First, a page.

Viacom chief Redstone splits with second wife
LOS ANGELES |
LOS ANGELES Oct 21 (Reuters) - Media mogul Sumner Redstone, the irascible billionaire whose fortunes have been battered by the financial crisis, has filed for divorce from his second wife after five years of marriage, a spokesman said on Tuesday.
The 85-year-old executive chairman of both Viacom Inc VIAb.N and CBS Corp (CBSa.N) cited "irreconcilable differences" with Paula Fortunato Redstone, a former school teacher who is almost 40 years his junior.
The couple, who live in a gated community overlooking Beverly Hills, have no children together. They had entered into a "marital settlement agreement" covering their assets, said the papers filed on Friday in the Los Angeles Superior Court.
A source close to the couple said the agreement covered a $5 million payment by Redstone to Fortunato but that he will likely give her more than that. The settlement will have no impact on Redstone's business interests, the source added.
Forbes magazine last month estimated Redstone was worth $5.1 billion, although that sum has likely been reduced by the global financial turmoil.
The source said the split was amicable and that there was no one else involved.
"While this is a difficult decision for both of us, we remain close and supportive friends and are committed to each other's continued happiness and success," the couple said in a statement.
News of the divorce filing was first broken by Hollywood gossip website TMZ.com.
Redstone married Fortunato in 2003 after splitting with his wife of more than 50 years, Phyllis, with whom he had two children.
He and Fortunato had met two years earlier on a blind date arranged by mutual friends at now-defunct investment bank Bear Stearns. Tony Bennett sang at their wedding.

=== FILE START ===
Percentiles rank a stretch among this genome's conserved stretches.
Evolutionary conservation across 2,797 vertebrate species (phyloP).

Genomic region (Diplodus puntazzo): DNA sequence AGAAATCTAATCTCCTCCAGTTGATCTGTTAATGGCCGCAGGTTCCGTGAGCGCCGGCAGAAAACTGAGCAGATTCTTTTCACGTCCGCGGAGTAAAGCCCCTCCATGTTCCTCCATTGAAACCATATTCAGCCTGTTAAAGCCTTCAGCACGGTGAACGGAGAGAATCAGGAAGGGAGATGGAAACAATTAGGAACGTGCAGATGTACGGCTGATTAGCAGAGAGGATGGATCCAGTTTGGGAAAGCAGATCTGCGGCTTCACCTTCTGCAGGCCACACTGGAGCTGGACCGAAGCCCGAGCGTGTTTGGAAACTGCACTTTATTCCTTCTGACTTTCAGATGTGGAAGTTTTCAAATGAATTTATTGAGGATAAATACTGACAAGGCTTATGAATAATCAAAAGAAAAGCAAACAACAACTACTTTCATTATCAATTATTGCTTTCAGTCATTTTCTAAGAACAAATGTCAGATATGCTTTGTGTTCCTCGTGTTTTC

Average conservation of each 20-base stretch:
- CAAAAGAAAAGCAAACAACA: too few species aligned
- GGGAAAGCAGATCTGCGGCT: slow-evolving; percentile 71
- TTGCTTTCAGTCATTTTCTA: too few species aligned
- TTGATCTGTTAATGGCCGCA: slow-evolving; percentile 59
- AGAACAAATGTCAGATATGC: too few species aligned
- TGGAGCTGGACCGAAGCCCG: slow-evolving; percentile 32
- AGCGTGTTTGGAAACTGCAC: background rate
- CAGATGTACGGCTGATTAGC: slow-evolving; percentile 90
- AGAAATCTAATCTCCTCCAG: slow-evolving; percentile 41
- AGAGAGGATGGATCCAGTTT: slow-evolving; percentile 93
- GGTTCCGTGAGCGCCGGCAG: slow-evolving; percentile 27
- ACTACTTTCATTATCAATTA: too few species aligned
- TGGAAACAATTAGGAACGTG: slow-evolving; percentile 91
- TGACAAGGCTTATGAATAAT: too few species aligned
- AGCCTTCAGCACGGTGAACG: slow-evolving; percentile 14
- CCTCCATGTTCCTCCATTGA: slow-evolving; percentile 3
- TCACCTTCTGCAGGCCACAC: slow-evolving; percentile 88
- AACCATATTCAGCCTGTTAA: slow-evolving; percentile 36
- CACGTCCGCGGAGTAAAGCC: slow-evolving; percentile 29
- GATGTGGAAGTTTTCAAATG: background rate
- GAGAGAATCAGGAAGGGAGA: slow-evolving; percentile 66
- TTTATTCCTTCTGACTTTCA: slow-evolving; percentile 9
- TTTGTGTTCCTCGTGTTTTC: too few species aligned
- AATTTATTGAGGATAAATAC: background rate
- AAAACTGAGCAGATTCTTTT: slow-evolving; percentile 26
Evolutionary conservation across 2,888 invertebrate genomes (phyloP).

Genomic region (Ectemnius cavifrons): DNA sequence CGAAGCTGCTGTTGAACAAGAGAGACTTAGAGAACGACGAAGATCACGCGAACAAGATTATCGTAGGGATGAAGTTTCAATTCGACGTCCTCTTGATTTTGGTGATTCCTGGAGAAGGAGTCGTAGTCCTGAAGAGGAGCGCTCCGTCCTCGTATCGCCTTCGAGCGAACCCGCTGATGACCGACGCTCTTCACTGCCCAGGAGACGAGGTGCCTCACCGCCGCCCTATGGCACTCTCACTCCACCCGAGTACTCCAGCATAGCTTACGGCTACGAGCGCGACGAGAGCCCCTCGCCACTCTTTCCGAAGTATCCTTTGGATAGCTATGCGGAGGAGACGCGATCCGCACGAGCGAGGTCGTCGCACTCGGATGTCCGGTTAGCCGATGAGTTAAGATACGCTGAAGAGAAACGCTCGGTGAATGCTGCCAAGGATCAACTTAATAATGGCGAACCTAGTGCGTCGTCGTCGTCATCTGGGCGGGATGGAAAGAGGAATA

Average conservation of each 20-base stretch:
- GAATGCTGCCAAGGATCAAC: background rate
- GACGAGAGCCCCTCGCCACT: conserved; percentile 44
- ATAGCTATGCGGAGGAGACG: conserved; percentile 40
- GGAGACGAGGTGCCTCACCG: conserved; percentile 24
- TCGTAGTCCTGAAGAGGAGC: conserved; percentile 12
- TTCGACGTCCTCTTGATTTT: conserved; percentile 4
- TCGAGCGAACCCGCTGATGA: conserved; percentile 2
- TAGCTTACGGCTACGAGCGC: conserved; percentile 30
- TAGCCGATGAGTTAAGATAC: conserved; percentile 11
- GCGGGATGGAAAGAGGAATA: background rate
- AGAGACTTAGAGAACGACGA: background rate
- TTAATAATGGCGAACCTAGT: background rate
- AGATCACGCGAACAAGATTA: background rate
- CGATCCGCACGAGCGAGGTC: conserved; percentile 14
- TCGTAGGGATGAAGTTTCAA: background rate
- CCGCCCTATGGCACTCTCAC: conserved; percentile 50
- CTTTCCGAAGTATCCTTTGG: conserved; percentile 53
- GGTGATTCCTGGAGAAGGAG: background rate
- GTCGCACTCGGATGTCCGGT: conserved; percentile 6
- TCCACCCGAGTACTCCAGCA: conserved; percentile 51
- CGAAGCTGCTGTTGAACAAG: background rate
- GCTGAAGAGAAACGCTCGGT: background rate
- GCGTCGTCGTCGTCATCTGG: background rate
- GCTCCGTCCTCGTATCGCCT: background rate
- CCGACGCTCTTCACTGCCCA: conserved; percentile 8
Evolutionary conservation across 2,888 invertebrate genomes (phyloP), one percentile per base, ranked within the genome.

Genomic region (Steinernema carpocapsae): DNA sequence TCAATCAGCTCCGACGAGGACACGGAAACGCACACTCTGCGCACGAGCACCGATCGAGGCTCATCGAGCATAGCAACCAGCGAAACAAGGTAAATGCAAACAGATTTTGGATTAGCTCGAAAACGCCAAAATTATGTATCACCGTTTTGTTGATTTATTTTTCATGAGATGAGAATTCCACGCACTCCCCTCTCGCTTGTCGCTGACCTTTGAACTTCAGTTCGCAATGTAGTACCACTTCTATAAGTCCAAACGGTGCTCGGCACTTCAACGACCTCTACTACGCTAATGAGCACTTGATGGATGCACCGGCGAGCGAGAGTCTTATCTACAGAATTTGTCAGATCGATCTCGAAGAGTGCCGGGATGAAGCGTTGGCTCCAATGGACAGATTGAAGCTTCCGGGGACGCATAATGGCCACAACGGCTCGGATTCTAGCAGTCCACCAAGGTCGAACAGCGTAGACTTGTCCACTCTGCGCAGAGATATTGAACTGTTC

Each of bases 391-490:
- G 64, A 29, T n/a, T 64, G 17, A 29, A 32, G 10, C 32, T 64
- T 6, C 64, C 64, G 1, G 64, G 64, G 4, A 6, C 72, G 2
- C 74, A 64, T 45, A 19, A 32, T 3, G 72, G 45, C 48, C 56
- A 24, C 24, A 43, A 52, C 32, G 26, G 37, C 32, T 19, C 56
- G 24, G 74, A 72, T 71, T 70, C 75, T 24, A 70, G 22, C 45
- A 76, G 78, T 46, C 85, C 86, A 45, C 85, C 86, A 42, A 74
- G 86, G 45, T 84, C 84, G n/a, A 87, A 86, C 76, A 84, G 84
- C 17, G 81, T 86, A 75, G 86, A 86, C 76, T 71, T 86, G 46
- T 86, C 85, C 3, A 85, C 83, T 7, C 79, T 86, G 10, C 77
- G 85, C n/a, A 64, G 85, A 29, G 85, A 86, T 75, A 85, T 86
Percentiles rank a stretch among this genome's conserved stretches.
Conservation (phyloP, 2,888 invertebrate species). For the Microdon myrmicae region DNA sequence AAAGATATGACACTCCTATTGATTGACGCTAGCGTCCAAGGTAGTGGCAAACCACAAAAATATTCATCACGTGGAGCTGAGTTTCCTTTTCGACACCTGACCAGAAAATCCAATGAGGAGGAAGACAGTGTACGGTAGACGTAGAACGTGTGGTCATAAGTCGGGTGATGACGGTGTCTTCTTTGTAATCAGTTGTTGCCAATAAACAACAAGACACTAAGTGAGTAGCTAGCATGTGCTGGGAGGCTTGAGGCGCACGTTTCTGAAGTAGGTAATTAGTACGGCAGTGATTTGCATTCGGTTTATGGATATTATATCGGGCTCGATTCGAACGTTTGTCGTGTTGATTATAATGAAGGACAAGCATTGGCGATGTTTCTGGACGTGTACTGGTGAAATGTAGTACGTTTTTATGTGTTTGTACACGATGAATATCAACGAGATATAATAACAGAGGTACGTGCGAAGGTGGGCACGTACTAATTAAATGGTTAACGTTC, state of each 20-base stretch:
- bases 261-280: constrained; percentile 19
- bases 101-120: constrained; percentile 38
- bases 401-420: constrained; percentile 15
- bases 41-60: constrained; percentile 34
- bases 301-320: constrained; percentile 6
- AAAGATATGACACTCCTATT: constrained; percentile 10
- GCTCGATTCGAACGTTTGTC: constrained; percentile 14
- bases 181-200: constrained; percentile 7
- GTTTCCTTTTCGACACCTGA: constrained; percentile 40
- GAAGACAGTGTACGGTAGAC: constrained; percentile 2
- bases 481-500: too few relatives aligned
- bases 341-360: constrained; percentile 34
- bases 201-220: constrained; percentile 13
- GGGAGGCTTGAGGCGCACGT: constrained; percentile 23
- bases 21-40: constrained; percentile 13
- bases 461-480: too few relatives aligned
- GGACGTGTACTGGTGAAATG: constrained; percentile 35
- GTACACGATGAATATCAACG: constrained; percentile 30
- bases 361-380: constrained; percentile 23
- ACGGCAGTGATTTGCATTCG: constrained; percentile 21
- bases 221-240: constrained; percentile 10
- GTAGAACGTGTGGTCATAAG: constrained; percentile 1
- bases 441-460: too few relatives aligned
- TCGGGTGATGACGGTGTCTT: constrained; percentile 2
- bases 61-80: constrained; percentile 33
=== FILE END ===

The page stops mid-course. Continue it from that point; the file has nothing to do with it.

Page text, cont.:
A 2006 profile of the couple indicated some basic differences. He liked to go to bed at 9 p.m. and she at 11 p.m. But she was also credited with softening his rough edges.
The cantankerous former attorney turned a small family-run theater chain into the controlling shareholder of such prime media assets as movie studio Paramount Pictures, broadcaster CBS, cable channel MTV and publisher Simon & Schuster.
Along the way, he engaged in public feuds with everyone from actor Tom Cruise and senior executives to his own children and has battled industry perceptions that he is eccentric and out of touch.
Redstone was this month forced to sell $233 million worth of CBS and Viacom shares to avoid breaching bank covenants related to a $1.6 billion loan to National Amusements, the theater chain through which he holds his Viacom and CBS stakes.
He is in talks with his bankers to renegotiate the debt, prompting industry speculation that he may have to sell more shares. Although he owns a minority of shares outstanding, his control of both companies currently remains unaffected thanks to his voting shares. (Editing by John O'Callaghan)
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